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- Publié sur Amazon.com
This guide to the architecture of (mostly) Paris covers nearly two thousand years, from the Roman period to the present day, even including a chapter on "current tendencies". The book is divided into chapters by period, with each chapter opening with a 1-2 page introduction and then a chronological listing of buildings, each with a current color photo, address, dates of construction, architects, a brief description, and statement of significance. In addition, there are longer profiles of major buildings (e.g. Eiffel Tower) and architects (e.g., Haussmann) and appendices with recommended museums, places to eat, detailed lists of buildings for dense areas (e.g., La Defense). The emphasis is on the City of Paris, but it also includes some sites out of town, such as the Palace of Versailles and the Villa Savoye. Buildings (called "objects" in this guide") are indexed by title, by arrondissement, by street, and by architect. The guide includes a wide variety of architecture, including houses, churches, monuments, fountains, schools, civic buildings, museums, bridges, parks, and apartments--it's a good broad introduction to the wide variety of architectural design in the City of Paris.
But there are some annoying drawbacks:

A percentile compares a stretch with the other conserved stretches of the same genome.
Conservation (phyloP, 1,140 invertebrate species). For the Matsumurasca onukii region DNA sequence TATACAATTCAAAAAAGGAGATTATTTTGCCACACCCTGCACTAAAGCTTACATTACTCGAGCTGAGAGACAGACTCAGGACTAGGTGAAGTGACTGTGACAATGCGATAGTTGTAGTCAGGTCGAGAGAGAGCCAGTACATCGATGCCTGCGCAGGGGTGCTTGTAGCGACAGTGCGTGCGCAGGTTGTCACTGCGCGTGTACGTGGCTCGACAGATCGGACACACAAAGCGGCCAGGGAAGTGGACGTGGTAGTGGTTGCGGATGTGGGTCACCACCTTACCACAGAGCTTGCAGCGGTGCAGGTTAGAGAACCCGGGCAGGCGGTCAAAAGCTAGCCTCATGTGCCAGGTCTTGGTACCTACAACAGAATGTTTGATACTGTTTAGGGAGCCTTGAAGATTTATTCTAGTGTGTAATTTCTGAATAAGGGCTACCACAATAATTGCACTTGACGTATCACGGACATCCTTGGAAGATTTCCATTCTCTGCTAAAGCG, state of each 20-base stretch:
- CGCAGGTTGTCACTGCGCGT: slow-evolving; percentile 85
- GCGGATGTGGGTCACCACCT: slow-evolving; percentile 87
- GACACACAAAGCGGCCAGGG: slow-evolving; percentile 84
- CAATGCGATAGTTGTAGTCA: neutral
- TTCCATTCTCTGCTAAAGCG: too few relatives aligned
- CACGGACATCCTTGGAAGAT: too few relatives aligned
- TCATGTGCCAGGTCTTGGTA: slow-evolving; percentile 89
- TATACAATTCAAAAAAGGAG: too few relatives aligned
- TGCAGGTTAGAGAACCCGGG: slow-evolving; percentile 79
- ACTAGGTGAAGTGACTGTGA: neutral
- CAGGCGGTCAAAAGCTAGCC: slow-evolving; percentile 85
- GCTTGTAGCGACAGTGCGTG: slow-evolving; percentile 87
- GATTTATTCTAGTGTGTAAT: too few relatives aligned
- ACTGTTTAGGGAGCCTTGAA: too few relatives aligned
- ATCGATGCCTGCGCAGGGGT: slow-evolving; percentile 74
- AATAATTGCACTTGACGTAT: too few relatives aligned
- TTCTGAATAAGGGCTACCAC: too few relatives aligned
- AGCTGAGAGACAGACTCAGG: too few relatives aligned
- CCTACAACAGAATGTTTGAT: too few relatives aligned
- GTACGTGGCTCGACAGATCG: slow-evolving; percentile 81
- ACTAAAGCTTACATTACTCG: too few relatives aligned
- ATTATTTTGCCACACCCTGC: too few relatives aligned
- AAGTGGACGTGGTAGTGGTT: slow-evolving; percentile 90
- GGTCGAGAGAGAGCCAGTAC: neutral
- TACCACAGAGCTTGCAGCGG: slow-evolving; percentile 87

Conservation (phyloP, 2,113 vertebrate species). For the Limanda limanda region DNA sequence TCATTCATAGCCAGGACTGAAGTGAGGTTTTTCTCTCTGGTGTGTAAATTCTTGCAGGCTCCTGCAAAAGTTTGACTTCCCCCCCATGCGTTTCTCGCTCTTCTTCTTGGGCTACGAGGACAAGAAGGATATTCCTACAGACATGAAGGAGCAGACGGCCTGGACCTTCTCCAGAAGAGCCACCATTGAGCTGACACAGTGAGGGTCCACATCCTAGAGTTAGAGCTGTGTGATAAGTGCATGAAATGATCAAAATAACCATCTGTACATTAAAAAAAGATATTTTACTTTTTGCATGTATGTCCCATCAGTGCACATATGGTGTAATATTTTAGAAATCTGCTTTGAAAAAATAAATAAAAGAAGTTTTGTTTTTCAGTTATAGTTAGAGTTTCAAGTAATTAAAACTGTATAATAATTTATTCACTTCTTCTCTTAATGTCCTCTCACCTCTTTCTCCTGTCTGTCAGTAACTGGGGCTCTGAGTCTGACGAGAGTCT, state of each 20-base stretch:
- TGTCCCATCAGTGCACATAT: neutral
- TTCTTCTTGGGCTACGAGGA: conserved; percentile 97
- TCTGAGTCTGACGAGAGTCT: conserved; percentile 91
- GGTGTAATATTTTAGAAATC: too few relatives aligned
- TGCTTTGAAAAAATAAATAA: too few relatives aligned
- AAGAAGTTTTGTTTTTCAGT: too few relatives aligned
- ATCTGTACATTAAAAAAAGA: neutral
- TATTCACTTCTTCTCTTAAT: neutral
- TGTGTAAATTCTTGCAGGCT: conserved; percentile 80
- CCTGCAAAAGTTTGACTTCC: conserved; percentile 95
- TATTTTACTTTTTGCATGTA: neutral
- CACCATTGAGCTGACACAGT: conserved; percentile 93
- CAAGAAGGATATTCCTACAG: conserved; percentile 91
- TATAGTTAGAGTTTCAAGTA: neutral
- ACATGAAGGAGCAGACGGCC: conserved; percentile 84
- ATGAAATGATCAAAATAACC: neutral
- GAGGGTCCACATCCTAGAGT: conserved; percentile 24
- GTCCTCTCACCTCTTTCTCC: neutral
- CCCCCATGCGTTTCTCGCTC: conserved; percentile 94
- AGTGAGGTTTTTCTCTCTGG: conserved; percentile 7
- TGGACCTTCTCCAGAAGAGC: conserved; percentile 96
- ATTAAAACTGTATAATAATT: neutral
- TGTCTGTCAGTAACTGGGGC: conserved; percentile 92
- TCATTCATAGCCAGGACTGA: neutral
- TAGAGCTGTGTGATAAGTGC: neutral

1. It can be easily carried with you when you're walking the streets of Paris--except it contains no maps. That's a major stumbling block if you're in a neighborhood and want to know what's around you and worth seeing. So frustrating when a map is featured on the book's cover, so you expect to find many of them in the guide (sorry, just the Palace of Versailles).
2. Building titles are inconsistent. Sometimes that's due to the translation from French or German to English, so a good editor would have caught this to ensure consistency so buildings can be easily and quickly identified. For example, it's called the "Pompidou Center" in the text but the "Centre National d'Art et de Culture Georges Pompidou" in the index. If you don't happen to know the French name, you won't be able to find it by looking under P in the index.
3. Basic information on featured buildings is missing. For example, the Pompidou Center receives a full-page profile, but doesn't include the address, names of the architects, or dates of construction. My sense is that this information was dropped by the graphic designer because they consistently exist as subheadings for the shorter entries.
4. Positioning of photographs is inconsistent, so you're not always sure which building is depicted. Sometimes the image is above the title, below the title, or on the opposite page, and since they're not captioned, it takes some figuring (sometimes by process of elimination) to determine which neo-classical building is which among the postage-stamp size photos.
Nevertheless, if you're seeking a quick broad overview of Parisian architecture for the last two thousand years, this is a helpful guide (let's just hope the second edition is in the hands of a better editor).